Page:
Price increases – it’s all in the approach

  • I received a letter today from a supplier advising me all their prices will increase by 5% at the start of their new financial year. The managing director – who I’ve never met – tells me they’ve been forced to pass on cost increases but I’ll be pleased to know it’s their first increase in three years.

    From a customer’s point of view, this approach is wrong on so many levels – but it’s helped me think through my own company’s approach to pricing.

    In one action, my supplier has demonstrated:

    -       Their financial year is a significant trigger; my company’s budgeting cycle appears irrelevant to them.

    -       All their customers are treated the same; we cop the same increase, regardless of our volume of business. And we get the same carefully worded letter.

    -       They prefer to convey this sort of news in an envelope, and not through the person I deal with on a daily basis – my sales rep. If they were reducing my rates, I’m willing to bet the first person to deliver this good news would be my rep.

    I’m also dismayed that this company, like so many others, thinks the customer will give them credit for holding their prices for so long.

    That might be okay if I could compare today’s rates and see they’ve significantly reduced them in real terms over the past few years – but instead, I see a supplier now trying to play catch up, and at my expense. They might have planned for a decent increase in their new budget; I didn’t.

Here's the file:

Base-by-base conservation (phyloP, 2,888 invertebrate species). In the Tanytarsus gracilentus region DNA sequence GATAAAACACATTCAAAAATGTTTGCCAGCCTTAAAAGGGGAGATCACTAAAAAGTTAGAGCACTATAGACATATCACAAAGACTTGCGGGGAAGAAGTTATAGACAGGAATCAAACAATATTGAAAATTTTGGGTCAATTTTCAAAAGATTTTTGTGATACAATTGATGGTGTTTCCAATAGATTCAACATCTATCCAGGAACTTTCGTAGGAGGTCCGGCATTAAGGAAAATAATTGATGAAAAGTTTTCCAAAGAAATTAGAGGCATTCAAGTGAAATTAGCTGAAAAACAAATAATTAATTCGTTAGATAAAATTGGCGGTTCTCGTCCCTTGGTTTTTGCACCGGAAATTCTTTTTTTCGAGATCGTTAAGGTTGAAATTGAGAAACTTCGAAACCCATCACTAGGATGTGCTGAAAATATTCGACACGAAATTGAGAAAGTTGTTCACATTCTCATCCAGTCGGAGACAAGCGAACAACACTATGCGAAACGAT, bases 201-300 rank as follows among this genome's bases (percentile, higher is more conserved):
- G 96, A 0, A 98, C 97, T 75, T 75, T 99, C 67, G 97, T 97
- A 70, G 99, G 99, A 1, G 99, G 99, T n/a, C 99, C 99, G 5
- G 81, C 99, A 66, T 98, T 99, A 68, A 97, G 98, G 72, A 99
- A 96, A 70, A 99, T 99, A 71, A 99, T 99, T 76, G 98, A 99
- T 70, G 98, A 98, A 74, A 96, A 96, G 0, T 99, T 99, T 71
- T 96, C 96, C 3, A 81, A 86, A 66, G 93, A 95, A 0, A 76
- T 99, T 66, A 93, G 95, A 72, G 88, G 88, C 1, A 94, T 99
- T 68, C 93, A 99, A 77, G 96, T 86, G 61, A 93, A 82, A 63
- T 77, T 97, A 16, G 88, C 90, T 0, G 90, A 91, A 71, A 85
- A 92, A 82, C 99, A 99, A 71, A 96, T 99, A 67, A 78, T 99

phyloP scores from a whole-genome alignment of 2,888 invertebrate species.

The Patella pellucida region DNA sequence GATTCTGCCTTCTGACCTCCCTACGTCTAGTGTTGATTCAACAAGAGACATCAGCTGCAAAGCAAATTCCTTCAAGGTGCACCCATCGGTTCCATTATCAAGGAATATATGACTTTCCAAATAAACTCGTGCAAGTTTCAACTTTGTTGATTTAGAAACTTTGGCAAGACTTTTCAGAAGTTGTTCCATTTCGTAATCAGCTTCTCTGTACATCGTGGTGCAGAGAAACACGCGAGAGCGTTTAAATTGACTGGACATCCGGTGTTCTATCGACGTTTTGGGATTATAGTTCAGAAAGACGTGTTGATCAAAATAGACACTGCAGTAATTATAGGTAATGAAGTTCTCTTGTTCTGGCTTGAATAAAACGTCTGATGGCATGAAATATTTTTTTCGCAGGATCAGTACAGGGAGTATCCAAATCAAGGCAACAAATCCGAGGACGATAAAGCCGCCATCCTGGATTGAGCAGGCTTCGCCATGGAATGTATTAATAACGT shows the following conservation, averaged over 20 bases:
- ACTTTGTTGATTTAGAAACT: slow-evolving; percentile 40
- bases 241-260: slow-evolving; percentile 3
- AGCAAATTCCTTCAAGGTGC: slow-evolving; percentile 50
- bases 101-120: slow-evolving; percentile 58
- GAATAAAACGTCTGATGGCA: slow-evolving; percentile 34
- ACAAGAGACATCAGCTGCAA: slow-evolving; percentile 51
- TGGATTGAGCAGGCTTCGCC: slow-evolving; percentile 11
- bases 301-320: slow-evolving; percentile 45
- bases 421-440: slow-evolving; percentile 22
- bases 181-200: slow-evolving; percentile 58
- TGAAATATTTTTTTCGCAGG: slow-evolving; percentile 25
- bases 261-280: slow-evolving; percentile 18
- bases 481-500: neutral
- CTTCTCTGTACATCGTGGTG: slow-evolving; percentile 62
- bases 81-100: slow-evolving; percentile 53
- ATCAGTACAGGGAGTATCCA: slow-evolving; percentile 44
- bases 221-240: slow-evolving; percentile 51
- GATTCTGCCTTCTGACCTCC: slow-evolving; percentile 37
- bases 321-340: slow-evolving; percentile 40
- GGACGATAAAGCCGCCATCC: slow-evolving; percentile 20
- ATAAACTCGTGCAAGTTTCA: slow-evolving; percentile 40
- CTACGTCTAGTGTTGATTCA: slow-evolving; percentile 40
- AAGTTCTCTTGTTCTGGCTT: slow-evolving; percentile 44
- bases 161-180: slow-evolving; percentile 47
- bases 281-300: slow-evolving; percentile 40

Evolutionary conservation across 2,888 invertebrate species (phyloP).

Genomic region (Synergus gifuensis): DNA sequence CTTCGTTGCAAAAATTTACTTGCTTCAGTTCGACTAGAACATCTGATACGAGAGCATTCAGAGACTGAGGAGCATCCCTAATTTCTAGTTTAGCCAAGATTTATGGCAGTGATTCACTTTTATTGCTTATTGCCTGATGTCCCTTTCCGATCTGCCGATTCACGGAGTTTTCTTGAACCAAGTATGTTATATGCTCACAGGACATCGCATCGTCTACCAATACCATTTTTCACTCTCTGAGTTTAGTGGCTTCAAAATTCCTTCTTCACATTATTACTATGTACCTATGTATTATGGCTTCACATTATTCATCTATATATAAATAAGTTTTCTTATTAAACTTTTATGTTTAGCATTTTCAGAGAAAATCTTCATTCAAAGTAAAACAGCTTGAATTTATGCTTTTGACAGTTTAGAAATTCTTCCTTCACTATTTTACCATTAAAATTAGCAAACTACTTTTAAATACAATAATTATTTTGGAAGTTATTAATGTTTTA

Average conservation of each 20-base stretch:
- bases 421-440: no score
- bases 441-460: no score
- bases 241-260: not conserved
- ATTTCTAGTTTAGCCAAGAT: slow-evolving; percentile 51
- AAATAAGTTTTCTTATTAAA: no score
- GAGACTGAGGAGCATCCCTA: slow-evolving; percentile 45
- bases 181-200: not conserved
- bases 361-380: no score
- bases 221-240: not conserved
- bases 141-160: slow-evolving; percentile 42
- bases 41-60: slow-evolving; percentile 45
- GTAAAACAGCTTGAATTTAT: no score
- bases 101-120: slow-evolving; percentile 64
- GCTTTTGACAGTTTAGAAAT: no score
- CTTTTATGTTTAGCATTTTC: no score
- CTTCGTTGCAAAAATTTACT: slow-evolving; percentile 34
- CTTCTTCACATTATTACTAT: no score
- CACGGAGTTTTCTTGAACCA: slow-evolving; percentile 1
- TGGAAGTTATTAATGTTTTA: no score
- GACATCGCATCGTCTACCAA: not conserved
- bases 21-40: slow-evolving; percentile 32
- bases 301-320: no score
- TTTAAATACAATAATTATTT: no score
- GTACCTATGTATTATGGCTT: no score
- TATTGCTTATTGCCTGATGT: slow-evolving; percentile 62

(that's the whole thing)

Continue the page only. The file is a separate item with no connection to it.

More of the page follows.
Managing price changes can be a nightmare for many managers – and very rewarding for those who see them as a key element in their sales strategies.

    I’ve worked with many shrewd and successful managers and accountants who have seen price increases as an opportunity to grow business. The common factors in their thinking has been:

    -       To constantly review pricing, and look for opportunities to increase them, rather than wait for them to fall out of next year’s budgets or at the direction of a bean counter.

    -       To review pricing as it affects individual customers, and categories of customer. They don’t  inflict the same products and levels on service on every customer, regardless of need, so why treat pricing any differently?

    -       They look to avoid sudden and large leaps in price because of their own failure to properly manage costs. One wise accountant friend calls this the ‘loaf of bread theory’. He points out that bakers are adept at raising the cost of a loaf of bread by such small amounts, we rarely notice the difference for an item we purchase daily.

    -       They coach and encourage their sales staff to talk pricing with customers. It becomes as much a part of their dialogue with customers as volume, planning future business and how they’ll be serviced.

    Most of all, they think about pricing, they talk about pricing and they take a strategic approach to it.

    Josh Easby- A regular contributor to


1 comment
  • Jack Walker
    Jack Walker I think most business people understand that the cost of business inceases all the time and that includes radio stations. But, as a former buyer, I resented facing an annual increase. The solution is to raise your spot rate a little every other year and raise all other rates the other years. A yield management system also makes sense. Business people understand supply and demand.
    March 1, 2013